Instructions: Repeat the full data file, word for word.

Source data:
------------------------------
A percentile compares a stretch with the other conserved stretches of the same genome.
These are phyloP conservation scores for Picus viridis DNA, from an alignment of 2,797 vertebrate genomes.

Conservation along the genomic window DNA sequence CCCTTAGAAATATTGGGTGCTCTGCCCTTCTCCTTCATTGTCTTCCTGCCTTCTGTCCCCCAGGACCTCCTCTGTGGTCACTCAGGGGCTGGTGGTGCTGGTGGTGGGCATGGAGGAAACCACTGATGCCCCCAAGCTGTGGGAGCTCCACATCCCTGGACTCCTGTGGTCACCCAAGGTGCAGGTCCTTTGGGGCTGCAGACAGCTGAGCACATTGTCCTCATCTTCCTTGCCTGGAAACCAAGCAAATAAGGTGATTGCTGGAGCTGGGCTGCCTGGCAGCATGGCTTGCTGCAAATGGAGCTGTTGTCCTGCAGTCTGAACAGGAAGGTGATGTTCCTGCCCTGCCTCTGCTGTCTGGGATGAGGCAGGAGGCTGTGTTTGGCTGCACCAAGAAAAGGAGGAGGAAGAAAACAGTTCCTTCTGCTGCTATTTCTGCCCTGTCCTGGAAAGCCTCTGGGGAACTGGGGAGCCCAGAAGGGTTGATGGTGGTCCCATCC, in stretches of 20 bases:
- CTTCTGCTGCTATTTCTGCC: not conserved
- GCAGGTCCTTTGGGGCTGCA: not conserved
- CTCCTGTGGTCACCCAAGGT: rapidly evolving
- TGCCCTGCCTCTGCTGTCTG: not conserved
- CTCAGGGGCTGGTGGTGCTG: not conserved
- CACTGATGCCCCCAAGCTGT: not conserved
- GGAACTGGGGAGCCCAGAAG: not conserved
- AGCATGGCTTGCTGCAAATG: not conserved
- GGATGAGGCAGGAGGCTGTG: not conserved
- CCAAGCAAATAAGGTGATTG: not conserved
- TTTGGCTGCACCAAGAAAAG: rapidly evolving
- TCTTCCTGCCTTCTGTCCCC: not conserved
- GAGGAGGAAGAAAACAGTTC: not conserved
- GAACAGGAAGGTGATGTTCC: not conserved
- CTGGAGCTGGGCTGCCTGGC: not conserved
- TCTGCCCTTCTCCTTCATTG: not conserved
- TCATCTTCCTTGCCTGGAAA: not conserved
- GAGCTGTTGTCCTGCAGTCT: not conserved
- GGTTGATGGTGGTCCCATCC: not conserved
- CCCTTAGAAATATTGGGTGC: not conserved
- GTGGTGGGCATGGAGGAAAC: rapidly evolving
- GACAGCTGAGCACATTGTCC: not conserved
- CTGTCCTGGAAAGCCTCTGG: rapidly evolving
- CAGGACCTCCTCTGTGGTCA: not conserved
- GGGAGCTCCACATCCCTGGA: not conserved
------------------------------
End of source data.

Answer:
A percentile compares a stretch with the other conserved stretches of the same genome.
These are phyloP conservation scores for Picus viridis DNA, from an alignment of 2,797 vertebrate genomes.

Conservation along the genomic window DNA sequence CCCTTAGAAATATTGGGTGCTCTGCCCTTCTCCTTCATTGTCTTCCTGCCTTCTGTCCCCCAGGACCTCCTCTGTGGTCACTCAGGGGCTGGTGGTGCTGGTGGTGGGCATGGAGGAAACCACTGATGCCCCCAAGCTGTGGGAGCTCCACATCCCTGGACTCCTGTGGTCACCCAAGGTGCAGGTCCTTTGGGGCTGCAGACAGCTGAGCACATTGTCCTCATCTTCCTTGCCTGGAAACCAAGCAAATAAGGTGATTGCTGGAGCTGGGCTGCCTGGCAGCATGGCTTGCTGCAAATGGAGCTGTTGTCCTGCAGTCTGAACAGGAAGGTGATGTTCCTGCCCTGCCTCTGCTGTCTGGGATGAGGCAGGAGGCTGTGTTTGGCTGCACCAAGAAAAGGAGGAGGAAGAAAACAGTTCCTTCTGCTGCTATTTCTGCCCTGTCCTGGAAAGCCTCTGGGGAACTGGGGAGCCCAGAAGGGTTGATGGTGGTCCCATCC, in stretches of 20 bases:
- CTTCTGCTGCTATTTCTGCC: not conserved
- GCAGGTCCTTTGGGGCTGCA: not conserved
- CTCCTGTGGTCACCCAAGGT: rapidly evolving
- TGCCCTGCCTCTGCTGTCTG: not conserved
- CTCAGGGGCTGGTGGTGCTG: not conserved
- CACTGATGCCCCCAAGCTGT: not conserved
- GGAACTGGGGAGCCCAGAAG: not conserved
- AGCATGGCTTGCTGCAAATG: not conserved
- GGATGAGGCAGGAGGCTGTG: not conserved
- CCAAGCAAATAAGGTGATTG: not conserved
- TTTGGCTGCACCAAGAAAAG: rapidly evolving
- TCTTCCTGCCTTCTGTCCCC: not conserved
- GAGGAGGAAGAAAACAGTTC: not conserved
- GAACAGGAAGGTGATGTTCC: not conserved
- CTGGAGCTGGGCTGCCTGGC: not conserved
- TCTGCCCTTCTCCTTCATTG: not conserved
- TCATCTTCCTTGCCTGGAAA: not conserved
- GAGCTGTTGTCCTGCAGTCT: not conserved
- GGTTGATGGTGGTCCCATCC: not conserved
- CCCTTAGAAATATTGGGTGC: not conserved
- GTGGTGGGCATGGAGGAAAC: rapidly evolving
- GACAGCTGAGCACATTGTCC: not conserved
- CTGTCCTGGAAAGCCTCTGG: rapidly evolving
- CAGGACCTCCTCTGTGGTCA: not conserved
- GGGAGCTCCACATCCCTGGA: not conserved